A Brief History of Roman Britain: A Land Transformed
For the Romans, ancient Britain was the final frontier. Situated at the edge of the known world at the time, it was a symbol for the ultimate expansion of the Roman Empire. Conquering it meant solidifying the immortal glory of Rome - for generations to come. And once Britain finally fell, a new and distinct region developed, where the native cultures mixed with the cultures of classic Mediterranean Europe. What kind of character did Roman Britain have? And what was the course of its history?
The New and Emerging Roman Britain
Prior to a full-scale Roman invasion of Britain, the relationship between the two was strained and marginal. There is no doubt that the tribes of Britannia knew about the Romans and their advanced technologies, and that some cultural diffusion occurred. But there was never a strong and all-encompassing peace between the two. An invasion always seemed like an inevitable result, especially when the rising and ambitious Julius Caesar began his merciless conquest of Celtic Gaul, which shared many cultural links with Britain. It was only a matter of time until Caesar, bolstered by his victories in Europe, would sail across the Channel and plant the banner of Rome upon Britain’s soil.
Eventually, this did happen. Caesar made his move in 55 BC, probing the ground with only a small force. Nothing came of it, but he did return in 54 BC, this time fully prepared for brutal conquest. His force included 2,000 cavalrymen and 628 ships - a force so large that the British tribes at once buckled. From that point on began a long period of Roman rule over the Britons, and their gradual cultural disappearance.
All in all, Roman occupation of Britain lasted from the invasion of Julius Caesar in 55 BC until the withdrawal of the Roman legions in the early 5th century AD. During this lengthy period, Britain was transformed from a collection of independent, warring tribes into a prosperous province of the Roman Empire, with a thriving economy and a sophisticated infrastructure. But such a transformation came at a price.
Even though the first stages of Roman invasion of Britain were long and arduous, by the end of the 1st century AD, their rule had been firmly established throughout most of the country. Ultimately, Britain was divided into four provinces: Britannia Superior (northern England and Wales), Britannia Inferior (southern England), Maxima Caesariensis (eastern England), and Flavia Caesariensis (southeast England). The capital of Roman Britain was Londinium (London). It is important to note that the Romans never sucessfully ventured into the region that is modern Scotland, and eventually erected a large system of fortifications - Hadrian’s Wall - which kept the warlike tribes in what is modern-day Scotland at bay.
Ancient Britons oppose the Roman landings. (Public Domain)
A New Era for the Tribes of Britannia
Under Roman rule, Britain became an important part of the entire Empire - a center of trade and commerce, with the Romans building many new ports and establishing a network of roads throughout the country. They recognized the wealth of resources and men that Britain possessed, and quickly transformed the nation to reap these rewards. New towns emerged, new cultural centers, and a complete new face of the region. The Roman army was there to keep everything in order, and was stationed throughout Britain. It was their presence that helped prevent uprisings - which were a constant threat.
Many new innovations appeared, but even so, life for the ordinary Britons was not better. The poor, common folk seldom thrived - they were made to pay exorbitant taxes, and were compelled to serve in the Roman army, often dying far from their hearths and homes. And with the strong class differences that the newcomers introduced, it was always a grim situation for the common people. Still, changes kept rolling in.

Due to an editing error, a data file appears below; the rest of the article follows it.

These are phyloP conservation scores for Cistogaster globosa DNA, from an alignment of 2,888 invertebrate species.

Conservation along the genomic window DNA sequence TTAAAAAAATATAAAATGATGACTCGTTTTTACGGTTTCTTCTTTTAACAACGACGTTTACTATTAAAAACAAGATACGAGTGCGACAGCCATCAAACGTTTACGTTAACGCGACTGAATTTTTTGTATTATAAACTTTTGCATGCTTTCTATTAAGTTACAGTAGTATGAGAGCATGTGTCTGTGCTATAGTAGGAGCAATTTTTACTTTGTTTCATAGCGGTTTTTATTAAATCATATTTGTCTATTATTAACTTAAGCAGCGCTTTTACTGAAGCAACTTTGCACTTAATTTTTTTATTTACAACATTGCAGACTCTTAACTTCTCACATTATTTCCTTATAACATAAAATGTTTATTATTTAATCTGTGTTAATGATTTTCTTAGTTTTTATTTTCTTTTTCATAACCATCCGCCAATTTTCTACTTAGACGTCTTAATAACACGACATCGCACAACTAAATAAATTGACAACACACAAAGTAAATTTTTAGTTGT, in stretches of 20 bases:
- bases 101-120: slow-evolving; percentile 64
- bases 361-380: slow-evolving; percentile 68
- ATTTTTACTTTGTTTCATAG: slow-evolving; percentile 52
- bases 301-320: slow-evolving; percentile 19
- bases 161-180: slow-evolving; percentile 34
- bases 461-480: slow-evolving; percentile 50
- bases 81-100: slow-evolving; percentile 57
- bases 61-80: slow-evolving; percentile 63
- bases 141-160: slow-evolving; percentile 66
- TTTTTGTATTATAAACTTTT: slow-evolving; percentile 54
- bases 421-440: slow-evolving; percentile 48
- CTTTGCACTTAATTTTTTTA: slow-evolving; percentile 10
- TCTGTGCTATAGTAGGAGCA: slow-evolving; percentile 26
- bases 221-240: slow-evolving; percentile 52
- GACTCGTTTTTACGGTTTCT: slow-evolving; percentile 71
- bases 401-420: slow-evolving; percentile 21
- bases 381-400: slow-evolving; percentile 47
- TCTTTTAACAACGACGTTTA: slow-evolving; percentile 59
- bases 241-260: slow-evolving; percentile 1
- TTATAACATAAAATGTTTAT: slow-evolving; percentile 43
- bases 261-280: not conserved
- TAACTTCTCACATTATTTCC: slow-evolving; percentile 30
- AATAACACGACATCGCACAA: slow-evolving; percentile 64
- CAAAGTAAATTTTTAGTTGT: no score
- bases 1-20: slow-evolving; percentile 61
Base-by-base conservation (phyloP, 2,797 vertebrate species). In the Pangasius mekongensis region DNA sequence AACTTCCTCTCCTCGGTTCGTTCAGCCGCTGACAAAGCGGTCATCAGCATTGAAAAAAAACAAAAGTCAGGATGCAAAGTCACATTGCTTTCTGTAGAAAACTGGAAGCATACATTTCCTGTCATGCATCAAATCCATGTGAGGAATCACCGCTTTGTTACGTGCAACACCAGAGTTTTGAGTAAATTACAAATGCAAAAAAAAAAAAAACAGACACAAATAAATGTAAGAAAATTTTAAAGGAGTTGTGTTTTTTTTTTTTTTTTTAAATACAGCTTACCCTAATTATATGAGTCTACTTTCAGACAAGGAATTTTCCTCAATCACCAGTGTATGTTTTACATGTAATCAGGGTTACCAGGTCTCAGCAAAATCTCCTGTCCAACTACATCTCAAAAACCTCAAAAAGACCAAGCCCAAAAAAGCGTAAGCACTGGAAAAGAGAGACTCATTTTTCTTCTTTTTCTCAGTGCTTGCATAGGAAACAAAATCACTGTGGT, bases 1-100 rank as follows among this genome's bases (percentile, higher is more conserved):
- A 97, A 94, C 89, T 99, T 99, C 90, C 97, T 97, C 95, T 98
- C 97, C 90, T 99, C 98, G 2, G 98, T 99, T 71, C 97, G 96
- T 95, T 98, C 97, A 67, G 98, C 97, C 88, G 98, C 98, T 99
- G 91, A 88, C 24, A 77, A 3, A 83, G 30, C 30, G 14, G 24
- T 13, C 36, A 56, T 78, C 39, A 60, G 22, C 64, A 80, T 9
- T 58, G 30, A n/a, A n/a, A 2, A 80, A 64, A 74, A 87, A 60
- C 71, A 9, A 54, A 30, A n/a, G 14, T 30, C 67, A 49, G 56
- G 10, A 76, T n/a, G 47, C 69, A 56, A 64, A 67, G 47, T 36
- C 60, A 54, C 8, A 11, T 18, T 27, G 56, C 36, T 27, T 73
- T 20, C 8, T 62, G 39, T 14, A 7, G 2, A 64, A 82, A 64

The Romans brought with them a new legal system, which replaced the aged tribal laws of the Britons. The Roman system of justice was based on a set of written laws and was administered by trained judges from throughout the Empire. Their system of justice was fairer and more consistent than the tribal laws it replaced. What is more, the incorporation of Britannia into the Empire provided an influx of new settlers, giving the realm a more diverse character, with ethnicities all across the world flocking to newly built cities. This gave Britain a bigger genetic diversity.
The Praetorians Relief from the Arch of Claudius, once part of the Arch of Claudius erected in 51 AD to commemorate the conquest of Britain. Louvre Lens, France. Source: CC BY-SA 2.0
New Faiths Ensued
Needless to say, religion was transformed as well. At first, Roman paganism mixed with that of the Britons - and thriving heathen cults were quickly established. But as time passed, Christianity took root in the world, eventually becoming the major religion of the Empire. It swiftly arrived in Britain, and it became the dominant religion of the country.
Many of the existing pagan temples and shrines were converted to Christian use, and new churches were built throughout the country. Native pagan faith was rapidly supplanted and violently suppressed, until it gradually disappeared altogether. Centuries of culture came to a rapid and sudden end. Christianity became the dominant religion after the fall of Roman Britain. Many of the Christian practices and beliefs that exist in Britain today can be traced back to this period.
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Traditions Gone and New Identity Unfolded
Under Roman rule, Britain's economy grew rapidly, fueled by the increased trade and commerce and an influx of new settlers. The Romans built many strategic ports and harbors throughout the country, such as at London, Colchester, and Richborough, which allowed for the import and export of goods that were never before traded out of Britain. In no time, Britannia proved to be a lucrative “enterprise” for the ever-expanding Roman Empire.
Also established was a sophisticated road network throughout Britain, expertly crafted by Roman artisans, which facilitated the rapid movement of goods and people. Never before was such an efficient network seen in this part of the world. It was maintained by the Roman army, which had a large workforce of laborers and engineers who could repair and maintain the roads as needed.